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Chapter 9 Writing a Business Plan

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1 Chapter 9 Writing a Business Plan
Entrepreneurship: Successfully Launching New Ventures Modified from Barringer and Ireland (2006)

2 What is a Business Plan? A written narrative, around pages long, that describes what a new business plans to accomplish The Business Plan Serves Dual Purposes The business plan is used inside and outside the firm Inside the firm: the plan helps the company develop a “road map” for executing its strategies and plans A clearly written business plan articulating the vision and future plans helps employees to operate in a consistent and purposeful manner Outside the firm: the plan introduces potential investors and other stakeholders with the business opportunity the firm is pursuing and how it plans to pursue it The plan must make the case that it’s a good use of investors’ funds Make case by including facts of properly conducted feasibility analysis Investors do not respond when a business plan is based strictly on what an entrepreneur “thinks” will happen

3 Guidelines to Consider when Writing a Business Plan
Structure of the Business Plan For the best impression the plan should follow a conventional structure (see p in text for conventional business plan outline) Investors are very busy and want to easily find critical information Software Packages to Assist with Plan Structure There are software packages available can assist in writing the plan While some are very helpful, avoid a plan that looks as though it came from a “canned” source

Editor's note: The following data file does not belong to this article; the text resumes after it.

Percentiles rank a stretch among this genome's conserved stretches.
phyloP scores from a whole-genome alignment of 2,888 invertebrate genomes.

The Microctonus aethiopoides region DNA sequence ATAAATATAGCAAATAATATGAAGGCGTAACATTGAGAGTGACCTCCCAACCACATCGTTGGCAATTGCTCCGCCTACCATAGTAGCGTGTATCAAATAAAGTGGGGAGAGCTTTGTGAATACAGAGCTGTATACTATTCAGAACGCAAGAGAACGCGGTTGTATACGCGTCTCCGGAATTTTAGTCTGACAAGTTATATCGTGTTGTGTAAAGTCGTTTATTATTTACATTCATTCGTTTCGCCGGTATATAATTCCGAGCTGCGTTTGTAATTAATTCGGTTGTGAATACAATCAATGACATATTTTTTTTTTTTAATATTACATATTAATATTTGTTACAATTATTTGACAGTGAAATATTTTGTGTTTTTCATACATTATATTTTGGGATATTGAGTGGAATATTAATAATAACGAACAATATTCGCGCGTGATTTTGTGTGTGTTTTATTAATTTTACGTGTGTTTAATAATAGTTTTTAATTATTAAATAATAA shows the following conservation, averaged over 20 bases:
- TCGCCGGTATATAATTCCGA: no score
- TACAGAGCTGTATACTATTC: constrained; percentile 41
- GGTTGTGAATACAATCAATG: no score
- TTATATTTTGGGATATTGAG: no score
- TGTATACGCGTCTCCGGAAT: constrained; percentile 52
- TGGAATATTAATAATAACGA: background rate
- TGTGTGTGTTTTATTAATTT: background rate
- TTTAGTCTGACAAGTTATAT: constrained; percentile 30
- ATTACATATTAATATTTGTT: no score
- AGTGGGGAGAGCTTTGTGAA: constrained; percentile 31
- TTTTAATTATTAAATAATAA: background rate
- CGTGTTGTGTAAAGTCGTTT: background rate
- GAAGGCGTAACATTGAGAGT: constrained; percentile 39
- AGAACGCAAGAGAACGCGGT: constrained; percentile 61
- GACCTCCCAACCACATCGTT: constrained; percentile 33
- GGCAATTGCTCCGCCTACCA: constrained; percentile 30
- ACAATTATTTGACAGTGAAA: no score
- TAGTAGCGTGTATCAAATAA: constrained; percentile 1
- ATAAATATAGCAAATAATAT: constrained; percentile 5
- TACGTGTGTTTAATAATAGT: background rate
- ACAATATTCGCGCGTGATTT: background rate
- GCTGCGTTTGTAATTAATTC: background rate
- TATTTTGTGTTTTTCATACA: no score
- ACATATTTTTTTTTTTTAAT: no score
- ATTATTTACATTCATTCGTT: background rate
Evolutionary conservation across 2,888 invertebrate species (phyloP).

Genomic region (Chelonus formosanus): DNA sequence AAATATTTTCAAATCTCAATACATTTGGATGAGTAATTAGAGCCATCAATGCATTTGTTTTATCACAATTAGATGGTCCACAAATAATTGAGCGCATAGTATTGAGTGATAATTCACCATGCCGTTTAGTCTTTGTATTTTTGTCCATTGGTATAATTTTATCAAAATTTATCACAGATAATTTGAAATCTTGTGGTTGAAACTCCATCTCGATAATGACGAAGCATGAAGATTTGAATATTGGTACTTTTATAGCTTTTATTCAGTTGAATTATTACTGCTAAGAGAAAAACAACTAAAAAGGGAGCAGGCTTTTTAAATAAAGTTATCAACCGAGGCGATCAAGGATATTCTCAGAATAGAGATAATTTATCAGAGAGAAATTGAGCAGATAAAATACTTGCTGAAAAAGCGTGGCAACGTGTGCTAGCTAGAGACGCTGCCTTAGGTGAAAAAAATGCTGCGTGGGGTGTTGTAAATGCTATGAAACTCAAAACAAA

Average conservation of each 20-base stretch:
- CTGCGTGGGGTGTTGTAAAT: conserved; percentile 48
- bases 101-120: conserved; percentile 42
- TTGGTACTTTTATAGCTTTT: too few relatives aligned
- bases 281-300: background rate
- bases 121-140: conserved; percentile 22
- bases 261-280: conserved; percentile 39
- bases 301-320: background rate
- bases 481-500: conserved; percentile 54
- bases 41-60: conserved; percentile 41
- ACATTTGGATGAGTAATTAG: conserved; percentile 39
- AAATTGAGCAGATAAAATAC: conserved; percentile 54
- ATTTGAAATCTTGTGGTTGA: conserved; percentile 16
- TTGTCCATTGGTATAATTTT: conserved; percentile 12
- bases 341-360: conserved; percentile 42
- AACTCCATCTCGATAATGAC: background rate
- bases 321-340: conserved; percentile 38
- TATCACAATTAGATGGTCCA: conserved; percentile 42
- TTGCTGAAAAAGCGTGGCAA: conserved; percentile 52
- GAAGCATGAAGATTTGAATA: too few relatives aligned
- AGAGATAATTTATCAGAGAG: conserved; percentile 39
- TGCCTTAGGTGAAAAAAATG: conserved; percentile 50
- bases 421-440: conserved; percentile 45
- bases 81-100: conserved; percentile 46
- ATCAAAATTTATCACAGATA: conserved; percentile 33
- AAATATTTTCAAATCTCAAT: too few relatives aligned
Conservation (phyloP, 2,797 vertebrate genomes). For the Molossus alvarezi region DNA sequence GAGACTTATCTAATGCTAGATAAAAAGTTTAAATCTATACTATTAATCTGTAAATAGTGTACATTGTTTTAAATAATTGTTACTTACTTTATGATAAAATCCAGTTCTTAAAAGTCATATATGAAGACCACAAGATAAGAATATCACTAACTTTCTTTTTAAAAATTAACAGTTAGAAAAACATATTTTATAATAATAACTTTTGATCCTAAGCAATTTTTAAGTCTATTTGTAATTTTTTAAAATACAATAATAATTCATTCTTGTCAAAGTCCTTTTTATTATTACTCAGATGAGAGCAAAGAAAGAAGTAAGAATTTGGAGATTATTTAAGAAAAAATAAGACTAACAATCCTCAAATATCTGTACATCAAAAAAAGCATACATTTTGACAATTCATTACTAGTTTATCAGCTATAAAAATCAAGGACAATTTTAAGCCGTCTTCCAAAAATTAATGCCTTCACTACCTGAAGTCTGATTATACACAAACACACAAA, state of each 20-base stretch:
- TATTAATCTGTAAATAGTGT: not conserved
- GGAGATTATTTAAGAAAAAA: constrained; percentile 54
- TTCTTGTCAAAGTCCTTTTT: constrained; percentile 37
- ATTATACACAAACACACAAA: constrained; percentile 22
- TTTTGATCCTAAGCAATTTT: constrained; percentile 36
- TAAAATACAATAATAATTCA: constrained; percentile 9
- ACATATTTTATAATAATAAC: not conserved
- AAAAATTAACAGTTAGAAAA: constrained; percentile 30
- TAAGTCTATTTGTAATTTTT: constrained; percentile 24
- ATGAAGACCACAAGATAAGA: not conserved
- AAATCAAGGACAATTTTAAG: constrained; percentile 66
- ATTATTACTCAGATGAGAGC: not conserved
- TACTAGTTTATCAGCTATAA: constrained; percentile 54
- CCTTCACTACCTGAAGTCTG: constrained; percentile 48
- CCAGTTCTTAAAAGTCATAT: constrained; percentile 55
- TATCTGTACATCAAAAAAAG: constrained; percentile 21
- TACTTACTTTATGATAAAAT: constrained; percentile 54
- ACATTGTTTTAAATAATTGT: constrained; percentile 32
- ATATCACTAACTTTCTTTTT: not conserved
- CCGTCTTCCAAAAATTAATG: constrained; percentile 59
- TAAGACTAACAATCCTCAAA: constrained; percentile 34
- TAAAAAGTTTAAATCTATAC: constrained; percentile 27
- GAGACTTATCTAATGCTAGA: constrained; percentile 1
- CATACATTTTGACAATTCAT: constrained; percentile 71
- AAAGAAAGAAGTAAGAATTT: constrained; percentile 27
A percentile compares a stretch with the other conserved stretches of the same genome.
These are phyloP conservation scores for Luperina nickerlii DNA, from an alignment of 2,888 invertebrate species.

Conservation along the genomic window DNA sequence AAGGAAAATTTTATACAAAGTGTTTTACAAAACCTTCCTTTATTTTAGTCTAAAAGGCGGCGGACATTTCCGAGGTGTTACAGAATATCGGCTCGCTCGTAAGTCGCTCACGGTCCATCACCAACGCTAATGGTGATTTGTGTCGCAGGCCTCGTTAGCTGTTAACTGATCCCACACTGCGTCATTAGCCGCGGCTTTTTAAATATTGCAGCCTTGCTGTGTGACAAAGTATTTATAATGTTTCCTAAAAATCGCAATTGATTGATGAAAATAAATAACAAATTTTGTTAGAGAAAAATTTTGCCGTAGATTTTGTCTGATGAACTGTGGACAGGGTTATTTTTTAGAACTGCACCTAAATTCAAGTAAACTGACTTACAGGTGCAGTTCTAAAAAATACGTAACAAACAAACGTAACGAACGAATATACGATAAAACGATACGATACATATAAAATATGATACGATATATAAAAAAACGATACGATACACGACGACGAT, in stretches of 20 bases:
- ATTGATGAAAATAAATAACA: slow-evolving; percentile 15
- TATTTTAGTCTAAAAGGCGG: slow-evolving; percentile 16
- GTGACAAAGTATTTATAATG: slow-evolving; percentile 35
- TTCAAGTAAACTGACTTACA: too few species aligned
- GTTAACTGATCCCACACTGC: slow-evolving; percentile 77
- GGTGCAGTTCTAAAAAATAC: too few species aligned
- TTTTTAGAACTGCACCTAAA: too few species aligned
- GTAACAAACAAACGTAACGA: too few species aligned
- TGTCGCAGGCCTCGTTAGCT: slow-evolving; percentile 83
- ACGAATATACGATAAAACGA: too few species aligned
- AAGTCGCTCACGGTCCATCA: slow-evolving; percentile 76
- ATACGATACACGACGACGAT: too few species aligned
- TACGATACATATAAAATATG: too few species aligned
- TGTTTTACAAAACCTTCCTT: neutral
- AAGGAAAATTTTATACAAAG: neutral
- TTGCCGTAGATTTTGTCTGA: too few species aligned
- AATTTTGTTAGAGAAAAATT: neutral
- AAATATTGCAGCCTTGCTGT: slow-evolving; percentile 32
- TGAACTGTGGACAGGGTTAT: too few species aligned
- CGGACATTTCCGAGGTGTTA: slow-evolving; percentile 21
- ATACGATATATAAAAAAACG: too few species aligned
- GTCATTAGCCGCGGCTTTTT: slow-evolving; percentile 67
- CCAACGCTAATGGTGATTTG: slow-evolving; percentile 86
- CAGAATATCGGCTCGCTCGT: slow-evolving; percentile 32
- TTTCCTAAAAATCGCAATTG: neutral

4 Guidelines to Consider when Writing a Business Plan
Content of the Business Plan Plan should give clear and concise information on all important aspects of the venture It must be long enough to provide sufficient information yet short enough to maintain reader interest (25 to 35 pages is usually sufficient) 3 General Types of Business Plans Summary Business Plan 10-15 pages Good for firms in early stages of development that want to “test the waters” to see if investors are interested Full Business Plan 25-35 pages Good for firms at the point of needing funding; offers “blueprint” of firm’s operations Operational Business Plan pages Mostly intended for internal audience; offers “blueprint” of operations; provides guidance to managers

5 Outline of Business Plan
A suggested outline is as follows Most plans don’t include all elements presented in the text and discussed here These are included for completeness Entrepreneurs must decide which elements to include

6 Outline of Business Plan

7 Outline of Business Plan
Done Done

8 Outline of Business Plan
Done Done Done

9 Outline of Business Plan

10 Outline of Business Plan
Done Done Done

11 Exploring Each Section of the Plan
Cover Page and Table of Contents Cover page: include name of the company, address, phone number, date, contact information for lead entrepreneur The Executive Summary Short overview of entire business plan; provides everything need to known about venture’s distinctive nature Sometimes investors ask for executive summary and then full business plan only if executive summary is sufficiently convincing

12 Exploring Each Section of the Plan
The Business Introduce the business by describing the opportunity, the problem/need addressed and how the business addresses the problem/need Include a brief history of the firm, the company’s mission statement, and objectives Explain the firm’s competitive advantage and a brief description of the business model Management Team Include a brief summary of the qualifications of each member of the management team Including his/her relevant employment and professional experiences, significant accomplishments, and educational background

13 Exploring Each Section of the Plan